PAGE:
“Being Digital Citizens goes a long way toward untangling the language of digital citizenship and its highly normative force … [Ingin and Ruppert’s] insistence on conceiving the ‘digital citizen as yet to come’ opens up new trajectories for scrutiny and inquiry as well as intervention … this volume is a provocation, a point of reflection and a spark for further conceptual and empirical work.” Cultural Studies Review
What does it mean to be a digital citizen in a world where social traffic increasingly happens through online platforms? In this timely and intelligent book, Isin and Ruppert pose a number of fundamental questions about the rights and (speech) acts of citizens living in a new global online space. This book is a must-read for all students and scholars in digital media studies, especially those interested in human beings as the new ‘data subjects’.
José van Dijck, Professor of Comparative Mediastudies, University of Amsterdam
Being Digital Citizens presents an incisive and galvanizing account of the political actions and experiences of digital citizens. Refreshing stale oppositional debates over rights, freedom and liberation through the internet, it offers a lucid and concrete account of transformations in what citizenship means.Hardly any other account of digital political life has managed to effectively sustain a dual focus on both the digital and political in the way this book does. Adrian MacKenzie, Department of Sociology, Lancaster University.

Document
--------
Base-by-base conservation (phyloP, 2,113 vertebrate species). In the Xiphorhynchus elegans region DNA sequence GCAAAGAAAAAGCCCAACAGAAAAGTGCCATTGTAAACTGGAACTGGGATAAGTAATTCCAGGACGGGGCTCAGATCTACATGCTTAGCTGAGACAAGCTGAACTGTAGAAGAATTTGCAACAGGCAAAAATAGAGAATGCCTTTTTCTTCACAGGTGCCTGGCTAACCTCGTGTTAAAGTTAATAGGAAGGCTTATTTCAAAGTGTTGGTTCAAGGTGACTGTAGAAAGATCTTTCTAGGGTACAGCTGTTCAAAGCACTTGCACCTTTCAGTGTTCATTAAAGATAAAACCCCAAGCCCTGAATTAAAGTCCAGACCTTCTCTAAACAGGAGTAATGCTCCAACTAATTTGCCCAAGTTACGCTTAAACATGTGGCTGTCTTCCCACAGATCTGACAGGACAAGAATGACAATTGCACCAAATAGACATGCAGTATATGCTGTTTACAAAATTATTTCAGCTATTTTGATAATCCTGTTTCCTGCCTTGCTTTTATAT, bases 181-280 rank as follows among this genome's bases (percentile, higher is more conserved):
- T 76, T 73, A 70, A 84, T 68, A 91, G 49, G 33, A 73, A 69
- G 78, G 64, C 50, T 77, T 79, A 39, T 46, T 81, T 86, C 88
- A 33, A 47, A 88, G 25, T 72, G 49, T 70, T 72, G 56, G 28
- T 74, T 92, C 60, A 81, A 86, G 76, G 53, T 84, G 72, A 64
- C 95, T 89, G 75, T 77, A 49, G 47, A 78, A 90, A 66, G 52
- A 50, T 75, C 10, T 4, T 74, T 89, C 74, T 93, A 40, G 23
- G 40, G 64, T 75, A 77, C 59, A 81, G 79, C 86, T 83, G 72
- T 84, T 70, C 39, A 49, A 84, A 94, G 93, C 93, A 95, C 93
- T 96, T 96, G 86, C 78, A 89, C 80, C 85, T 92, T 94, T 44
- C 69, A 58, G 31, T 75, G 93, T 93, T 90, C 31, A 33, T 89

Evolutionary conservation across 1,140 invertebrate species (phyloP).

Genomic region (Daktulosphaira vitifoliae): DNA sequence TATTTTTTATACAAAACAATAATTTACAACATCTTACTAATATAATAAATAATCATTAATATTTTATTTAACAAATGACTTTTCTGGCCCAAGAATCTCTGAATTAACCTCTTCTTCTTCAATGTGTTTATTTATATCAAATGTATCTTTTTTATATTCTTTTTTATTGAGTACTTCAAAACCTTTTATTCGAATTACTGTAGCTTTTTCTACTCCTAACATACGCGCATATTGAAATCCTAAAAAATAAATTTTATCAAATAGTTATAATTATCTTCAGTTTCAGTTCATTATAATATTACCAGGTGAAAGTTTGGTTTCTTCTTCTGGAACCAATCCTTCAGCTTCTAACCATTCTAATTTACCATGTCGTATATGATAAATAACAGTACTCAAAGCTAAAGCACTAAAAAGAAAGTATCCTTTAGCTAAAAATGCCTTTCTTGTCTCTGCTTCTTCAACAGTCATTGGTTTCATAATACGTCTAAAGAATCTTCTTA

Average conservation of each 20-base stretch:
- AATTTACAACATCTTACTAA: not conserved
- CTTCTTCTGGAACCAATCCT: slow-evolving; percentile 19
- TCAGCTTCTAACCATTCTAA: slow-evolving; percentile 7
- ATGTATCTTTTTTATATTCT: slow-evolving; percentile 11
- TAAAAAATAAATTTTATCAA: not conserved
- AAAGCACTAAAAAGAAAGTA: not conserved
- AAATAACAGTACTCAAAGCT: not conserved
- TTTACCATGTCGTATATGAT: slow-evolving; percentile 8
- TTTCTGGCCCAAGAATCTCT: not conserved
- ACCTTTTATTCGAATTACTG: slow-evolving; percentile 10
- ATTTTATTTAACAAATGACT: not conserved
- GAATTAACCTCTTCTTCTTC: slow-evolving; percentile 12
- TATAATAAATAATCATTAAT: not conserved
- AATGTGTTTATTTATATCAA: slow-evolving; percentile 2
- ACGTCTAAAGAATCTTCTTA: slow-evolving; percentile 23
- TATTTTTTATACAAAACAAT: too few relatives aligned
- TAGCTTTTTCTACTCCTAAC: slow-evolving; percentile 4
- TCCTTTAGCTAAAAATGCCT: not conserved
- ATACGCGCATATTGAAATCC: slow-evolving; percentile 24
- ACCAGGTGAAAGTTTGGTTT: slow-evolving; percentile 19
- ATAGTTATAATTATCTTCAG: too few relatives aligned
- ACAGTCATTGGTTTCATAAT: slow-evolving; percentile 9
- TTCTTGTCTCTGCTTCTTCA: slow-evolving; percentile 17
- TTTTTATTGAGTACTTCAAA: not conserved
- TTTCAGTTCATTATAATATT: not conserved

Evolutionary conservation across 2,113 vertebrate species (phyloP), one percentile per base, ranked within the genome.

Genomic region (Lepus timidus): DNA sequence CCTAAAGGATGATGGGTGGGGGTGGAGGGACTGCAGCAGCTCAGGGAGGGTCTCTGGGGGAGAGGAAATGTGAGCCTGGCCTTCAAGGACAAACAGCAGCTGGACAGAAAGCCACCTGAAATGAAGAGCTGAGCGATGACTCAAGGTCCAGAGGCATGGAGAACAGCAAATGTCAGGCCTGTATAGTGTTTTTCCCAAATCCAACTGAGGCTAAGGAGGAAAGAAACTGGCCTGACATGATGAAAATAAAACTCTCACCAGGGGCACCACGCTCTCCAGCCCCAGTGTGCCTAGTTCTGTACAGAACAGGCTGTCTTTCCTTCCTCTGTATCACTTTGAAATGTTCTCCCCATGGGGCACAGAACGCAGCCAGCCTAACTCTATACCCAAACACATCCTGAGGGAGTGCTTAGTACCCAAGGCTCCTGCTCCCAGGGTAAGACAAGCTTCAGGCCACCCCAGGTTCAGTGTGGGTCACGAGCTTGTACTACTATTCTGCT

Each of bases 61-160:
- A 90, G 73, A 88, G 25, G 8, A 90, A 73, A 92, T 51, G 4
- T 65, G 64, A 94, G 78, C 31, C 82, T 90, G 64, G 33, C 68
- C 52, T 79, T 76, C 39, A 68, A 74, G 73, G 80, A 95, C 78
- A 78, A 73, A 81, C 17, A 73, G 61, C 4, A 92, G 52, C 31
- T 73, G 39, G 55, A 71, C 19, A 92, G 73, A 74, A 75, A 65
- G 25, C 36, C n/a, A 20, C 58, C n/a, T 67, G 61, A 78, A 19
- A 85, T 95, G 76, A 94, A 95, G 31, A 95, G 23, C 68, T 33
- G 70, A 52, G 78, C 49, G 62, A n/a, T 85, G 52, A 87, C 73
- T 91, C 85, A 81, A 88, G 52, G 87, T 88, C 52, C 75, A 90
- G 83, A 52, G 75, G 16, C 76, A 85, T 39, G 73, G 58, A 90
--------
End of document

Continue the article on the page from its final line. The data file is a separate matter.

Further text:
This book is a tour-de-force that — at last — explores systematically the emerging figure of the digital citizen. The rights-claims that distinguish this figure cannot be grasped through conventional analyses of either the digital or the citizen. This careful analysis shows not only how they may be rethought but how they will make a difference. David Lyon, Queen’s University, Canada
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Engin Isin is Professor of International Politics, Queen Mary University of London (QMUL) and University of London Institute in Paris (ULIP). He is a leading scholar of citizenship studies and is a Chief Editor of the journal Citizenship Studies. He is author and editor of eleven books in the field, including 'Being Political' and 'Citizens Without Frontiers'.
Evelyn Ruppert is Professor and Director of Research in the Department of Sociology at Goldsmiths College, University of London, UK. She is a Data Sociologist and Founding Editor of the journal 'Big Data and Society'.